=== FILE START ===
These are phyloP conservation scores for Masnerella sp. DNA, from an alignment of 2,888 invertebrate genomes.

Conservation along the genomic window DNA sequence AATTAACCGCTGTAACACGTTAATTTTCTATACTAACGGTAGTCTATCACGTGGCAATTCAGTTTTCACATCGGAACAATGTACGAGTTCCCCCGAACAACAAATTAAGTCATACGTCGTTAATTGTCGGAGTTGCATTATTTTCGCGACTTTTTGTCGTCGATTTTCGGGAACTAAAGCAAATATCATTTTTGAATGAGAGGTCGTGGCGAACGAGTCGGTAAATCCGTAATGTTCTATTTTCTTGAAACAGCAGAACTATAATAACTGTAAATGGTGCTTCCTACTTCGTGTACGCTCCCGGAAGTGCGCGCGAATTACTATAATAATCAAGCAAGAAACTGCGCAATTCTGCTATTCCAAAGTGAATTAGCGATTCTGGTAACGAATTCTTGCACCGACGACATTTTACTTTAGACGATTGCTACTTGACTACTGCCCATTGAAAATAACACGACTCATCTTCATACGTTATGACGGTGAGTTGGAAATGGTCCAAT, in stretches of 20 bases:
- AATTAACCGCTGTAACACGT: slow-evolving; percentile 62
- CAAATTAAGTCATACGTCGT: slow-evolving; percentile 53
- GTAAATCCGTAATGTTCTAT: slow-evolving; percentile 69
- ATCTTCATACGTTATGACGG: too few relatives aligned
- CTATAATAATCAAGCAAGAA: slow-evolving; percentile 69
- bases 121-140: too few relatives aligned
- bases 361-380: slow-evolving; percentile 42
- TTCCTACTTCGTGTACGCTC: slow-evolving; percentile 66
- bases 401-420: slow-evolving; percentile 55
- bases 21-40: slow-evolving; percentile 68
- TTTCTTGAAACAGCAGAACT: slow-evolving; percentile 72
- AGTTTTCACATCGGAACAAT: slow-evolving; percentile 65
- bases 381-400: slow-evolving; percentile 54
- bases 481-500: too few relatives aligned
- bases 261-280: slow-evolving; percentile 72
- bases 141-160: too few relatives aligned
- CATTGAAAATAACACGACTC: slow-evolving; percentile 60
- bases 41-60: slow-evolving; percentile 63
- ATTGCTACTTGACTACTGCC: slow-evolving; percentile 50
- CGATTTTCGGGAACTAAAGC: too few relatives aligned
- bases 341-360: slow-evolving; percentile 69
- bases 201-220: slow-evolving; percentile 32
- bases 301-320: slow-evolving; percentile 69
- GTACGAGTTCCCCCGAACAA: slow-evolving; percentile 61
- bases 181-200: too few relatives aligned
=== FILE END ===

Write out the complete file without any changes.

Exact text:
These are phyloP conservation scores for Masnerella sp. DNA, from an alignment of 2,888 invertebrate genomes.

Conservation along the genomic window DNA sequence AATTAACCGCTGTAACACGTTAATTTTCTATACTAACGGTAGTCTATCACGTGGCAATTCAGTTTTCACATCGGAACAATGTACGAGTTCCCCCGAACAACAAATTAAGTCATACGTCGTTAATTGTCGGAGTTGCATTATTTTCGCGACTTTTTGTCGTCGATTTTCGGGAACTAAAGCAAATATCATTTTTGAATGAGAGGTCGTGGCGAACGAGTCGGTAAATCCGTAATGTTCTATTTTCTTGAAACAGCAGAACTATAATAACTGTAAATGGTGCTTCCTACTTCGTGTACGCTCCCGGAAGTGCGCGCGAATTACTATAATAATCAAGCAAGAAACTGCGCAATTCTGCTATTCCAAAGTGAATTAGCGATTCTGGTAACGAATTCTTGCACCGACGACATTTTACTTTAGACGATTGCTACTTGACTACTGCCCATTGAAAATAACACGACTCATCTTCATACGTTATGACGGTGAGTTGGAAATGGTCCAAT, in stretches of 20 bases:
- AATTAACCGCTGTAACACGT: slow-evolving; percentile 62
- CAAATTAAGTCATACGTCGT: slow-evolving; percentile 53
- GTAAATCCGTAATGTTCTAT: slow-evolving; percentile 69
- ATCTTCATACGTTATGACGG: too few relatives aligned
- CTATAATAATCAAGCAAGAA: slow-evolving; percentile 69
- bases 121-140: too few relatives aligned
- bases 361-380: slow-evolving; percentile 42
- TTCCTACTTCGTGTACGCTC: slow-evolving; percentile 66
- bases 401-420: slow-evolving; percentile 55
- bases 21-40: slow-evolving; percentile 68
- TTTCTTGAAACAGCAGAACT: slow-evolving; percentile 72
- AGTTTTCACATCGGAACAAT: slow-evolving; percentile 65
- bases 381-400: slow-evolving; percentile 54
- bases 481-500: too few relatives aligned
- bases 261-280: slow-evolving; percentile 72
- bases 141-160: too few relatives aligned
- CATTGAAAATAACACGACTC: slow-evolving; percentile 60
- bases 41-60: slow-evolving; percentile 63
- ATTGCTACTTGACTACTGCC: slow-evolving; percentile 50
- CGATTTTCGGGAACTAAAGC: too few relatives aligned
- bases 341-360: slow-evolving; percentile 69
- bases 201-220: slow-evolving; percentile 32
- bases 301-320: slow-evolving; percentile 69
- GTACGAGTTCCCCCGAACAA: slow-evolving; percentile 61
- bases 181-200: too few relatives aligned